Salaries and paid time off can usually be negotiated, but it’s different for all positions and companies. Positions are sometimes slotted with a pre-determined budget, but sometimes there’s a salary range. In my experience, I’ve been able to negotiate starting out at a certain salary, with the stipulation that after 60 days, my salary will go up X dollars. Another time, a position I interviewed for was offered to me at X dollars and I asked for $1,000 more. After getting the job, my manager said that if an employer really wants someone, they’re not going to lose them over $1,000. I’ve also had friends who were able to negotiate their number of vacation days if they felt the salary was slightly lacking. If you’re not sure what to do, your best bet is to use common sense. Feel the situation out and see if there’s some wiggle room. Just remember to do your homework and know what you’re worth.
It’s easy to fall into the autopilot trap and just do what you’re told. Sometimes we don’t feel like it’s our job to do more than this and if we did, we’d be stepping on toes. But employers usually like hearing ideas. If you’re given a project and you think there’s a better solution, say something. If you have a better idea, suggest it. This not only makes your employer feel like you’re really caring and thinking about the project, but more importantly that you care about seeing your company succeed. I’m not suggesting that you approach your employer as if your idea is better than theirs. Or to challenge their ideas with every project. But if you see something that can be improved, don’t be shy.
In order to be good at what you do, you have to work hard. Put in the extra hours and make it as good as it can be. Do the effort and you will benefit from it. Constantly improve your craft and challenge yourself to do something that makes you uncomfortable. Trying something new and pushing yourself is what makes us grow as designers. Some of our best work comes out of it.
Get to know people in your design community. Get off the computer and connect with people in person. Go to AIGA events, STA events, CreativeMornings talks or become a volunteer for a local art/design organization who needs help. Immerse yourself in the culture and learn from people who have been in your shoes. Don’t go to things just to network—go because you want to learn something and you genuinely want to be there. I guarantee you will get something out of it. Surround yourself with like-minded people who have a similar passion, who you respect and look up to, who challenge you, who help you and who push you. Make something with a group of designers that you love and respect. Share it with the world. See what happens.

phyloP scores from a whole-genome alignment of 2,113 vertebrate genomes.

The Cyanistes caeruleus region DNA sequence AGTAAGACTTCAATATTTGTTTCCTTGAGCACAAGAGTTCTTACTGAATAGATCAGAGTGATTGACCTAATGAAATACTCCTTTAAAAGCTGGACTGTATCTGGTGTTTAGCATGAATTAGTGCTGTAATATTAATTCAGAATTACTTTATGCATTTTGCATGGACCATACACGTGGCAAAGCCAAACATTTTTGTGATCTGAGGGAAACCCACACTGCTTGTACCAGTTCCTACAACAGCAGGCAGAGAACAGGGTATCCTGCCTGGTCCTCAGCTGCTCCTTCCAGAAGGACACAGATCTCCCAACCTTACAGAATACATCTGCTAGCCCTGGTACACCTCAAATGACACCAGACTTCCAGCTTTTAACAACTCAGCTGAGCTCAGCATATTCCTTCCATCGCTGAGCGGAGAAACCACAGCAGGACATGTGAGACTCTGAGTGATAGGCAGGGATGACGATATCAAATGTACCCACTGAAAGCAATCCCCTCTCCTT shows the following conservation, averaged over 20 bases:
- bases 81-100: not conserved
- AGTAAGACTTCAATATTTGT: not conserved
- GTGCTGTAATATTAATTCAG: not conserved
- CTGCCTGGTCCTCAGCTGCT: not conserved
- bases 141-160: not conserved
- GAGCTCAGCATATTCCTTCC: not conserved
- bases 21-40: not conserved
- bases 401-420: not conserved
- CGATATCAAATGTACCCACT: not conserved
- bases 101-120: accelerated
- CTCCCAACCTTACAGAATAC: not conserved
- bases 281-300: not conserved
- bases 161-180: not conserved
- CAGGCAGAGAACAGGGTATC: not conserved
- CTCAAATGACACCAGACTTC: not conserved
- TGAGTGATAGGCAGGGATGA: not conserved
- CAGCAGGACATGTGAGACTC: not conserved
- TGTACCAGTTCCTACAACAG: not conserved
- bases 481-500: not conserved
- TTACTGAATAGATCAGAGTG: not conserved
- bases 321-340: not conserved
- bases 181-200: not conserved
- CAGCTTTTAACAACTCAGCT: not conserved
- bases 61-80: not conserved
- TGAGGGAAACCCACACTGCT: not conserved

Look up the people you admire on your social networks and follow them. Look up the people they follow. These sites are all about sharing, whether it’s news, events, new work, job postings, thoughts, etc. It’s a great way to learn something new, get involved and meet people.
Having a positive attitude is so important. Your personality and attitude is just as important as your portfolio. The way you react to a situation or critique is just as memorable as your work. There will always be good and bad projects, good and bad creative directors and good and bad clients. People will love your work and others won’t. You’ll write a heartfelt email to a potential employer and they won’t respond. We all go through it. You have to not let it get you down.
I think a lot of us want to have the best title at the best job and we want both right out of school. At least I know I was this way. But, I quickly learned that there are about 40 years in the average person’s career and you can’t get everything you want in the first 5. Or even 10. And what if you did? Life would just get boring. What matters is that you do what makes you happy. It doesn’t matter who you work for or what kind of projects you work on. As long as you’re happy. If you aren’t, then it’s time for a change.